By: Andrew Regitsky
The quarterly contribution factor for the Universal Service Fund (USF) is getting out of hand. Just three years ago it was 17.9 percent. Today it is 31.8 percent. There are many reasons for this. The Fund has grown over the years to nearly $10 billion annually as money has been required to support broadband, health care and schools and libraries in rural areas. But there are also issues with the USF contribution method and the type of companies that contribute.
Currently, all telecommunications service providers including wireline phone companies, wireless phone companies, paging service companies and interconnected VoIP providers must contribute to the Federal USF based on a contribution factor percentage of their interstate and international end-user telecommunications revenues. The problem is these revenues are declining. According to the National Taxpayers Union, telecommunications revenue has shrunk from $72.3 billion in 2010 to $47.5 billion in 2019 as customers are increasingly switching to IP-based alternatives that do not pay into USF. The FCC has been aware of these declining revenues for years and has considered changing the contribution methodology to one based on either working phone numbers or equivalent circuits. Unfortunately, the industry never coalesced around one methodology and the data used in the proceeding in which a new contribution methodology was considered, has gone stale. If the Commission started a new proceeding, it would take years to complete and implement.
Another way to share the burden of universal service is to broaden the contribution base to include Internet edge companies. Recently three Republican Senators, Senators Roger Wicker, Shelley Moore Capito, and Todd Young introduced the Funding Affordable Internet with Reliable Contributions bill. The FAIR Act. It would direct the FCC to study and report to Congress on the feasibility of funding the Universal Service Fund through contributions from Big Tech edge companies. Where an edge company is defined as a provider of online content or services, such as a search engine, a social media platform, a streaming service, an app store, a cloud computing service, or an e-commerce platform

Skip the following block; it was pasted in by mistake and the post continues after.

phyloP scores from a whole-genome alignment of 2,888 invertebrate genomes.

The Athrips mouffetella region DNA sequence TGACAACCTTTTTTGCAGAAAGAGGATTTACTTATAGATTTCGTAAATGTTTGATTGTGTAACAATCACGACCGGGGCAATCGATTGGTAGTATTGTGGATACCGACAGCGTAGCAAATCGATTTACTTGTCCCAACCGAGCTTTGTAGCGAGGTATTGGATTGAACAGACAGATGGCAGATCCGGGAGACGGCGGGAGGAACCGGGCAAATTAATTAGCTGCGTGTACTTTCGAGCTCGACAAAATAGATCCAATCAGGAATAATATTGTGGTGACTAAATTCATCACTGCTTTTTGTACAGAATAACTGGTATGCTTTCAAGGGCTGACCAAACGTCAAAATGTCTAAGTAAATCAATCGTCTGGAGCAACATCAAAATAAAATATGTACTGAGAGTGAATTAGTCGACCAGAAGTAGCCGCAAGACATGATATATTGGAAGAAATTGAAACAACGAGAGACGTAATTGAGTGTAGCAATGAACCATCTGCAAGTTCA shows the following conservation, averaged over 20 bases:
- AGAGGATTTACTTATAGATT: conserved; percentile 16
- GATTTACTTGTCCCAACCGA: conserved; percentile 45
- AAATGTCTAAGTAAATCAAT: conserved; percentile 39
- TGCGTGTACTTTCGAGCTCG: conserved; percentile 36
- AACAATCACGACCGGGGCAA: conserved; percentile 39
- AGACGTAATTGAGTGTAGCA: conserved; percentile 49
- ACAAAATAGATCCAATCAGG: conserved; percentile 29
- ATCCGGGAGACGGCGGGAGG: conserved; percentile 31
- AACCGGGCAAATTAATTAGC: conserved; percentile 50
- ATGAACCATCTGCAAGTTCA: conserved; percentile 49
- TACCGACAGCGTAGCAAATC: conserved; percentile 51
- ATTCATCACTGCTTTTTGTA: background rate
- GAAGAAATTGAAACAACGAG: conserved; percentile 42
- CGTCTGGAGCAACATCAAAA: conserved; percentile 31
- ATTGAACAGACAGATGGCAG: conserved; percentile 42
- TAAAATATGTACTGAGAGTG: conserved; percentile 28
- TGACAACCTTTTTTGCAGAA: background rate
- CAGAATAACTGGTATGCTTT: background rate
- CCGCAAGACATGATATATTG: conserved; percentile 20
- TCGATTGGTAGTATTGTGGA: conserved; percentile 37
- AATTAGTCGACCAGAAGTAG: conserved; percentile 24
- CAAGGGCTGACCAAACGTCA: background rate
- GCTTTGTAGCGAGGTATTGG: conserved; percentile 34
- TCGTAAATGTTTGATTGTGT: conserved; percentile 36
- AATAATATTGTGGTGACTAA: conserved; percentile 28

According to Sen. Wicker:
More consumers are moving to internet-based services. This raises concerns about the sustainability of fees collected from consumers’ telephone bills, which support broadband deployment in underserved areas. As online platforms continue to dominate the internet landscape, we should consider the feasibility of Big Tech contributing to the USF to ensure rural areas are not left behind as we work to close the digital divide. (July 21, 2021, Senate Press Release).
The FAIR Act would do the following:
Direct the FCC to issue a Notice of Inquiry seeking public comment on the feasibility of collecting USF contributions from Internet edge providers and issue a final report on the matter within 180 days.
Require the FCC to consider:
Possible sources of Big Tech revenue, such as digital advertising and user fees;
The fairness of the current system and a system under which contributions could be assessed on Big Tech firms;
The feasibility of assessing contributions on such a broad category of firms that do not currently register with the FCC;
The effects such a change would have on Tribal, low-income, and elderly consumers; and
The changes to current law necessary to implement this system.
There are many potential problems with including Big Tech in the universal service fund. including how contributions would be calculated, and which revenues should be subject to contributions? Most importantly however, are the legal issues. What is the justification for enabling the FCC to require non-telecommunications companies to the Fund? Would such companies be regulated like a Title II utility or a Title I information service provider?
Congress can do anything it wants, of course, including requiring all Internet companies to pay into the Fund. However, it makes more sense for Congress to think more broadly and seriously consider updating the 1996 Telecommunications Act. It makes little sense to jam individual changes to an Act written 25 years ago in which the Internet is barely mentioned into the on-line world we live in today.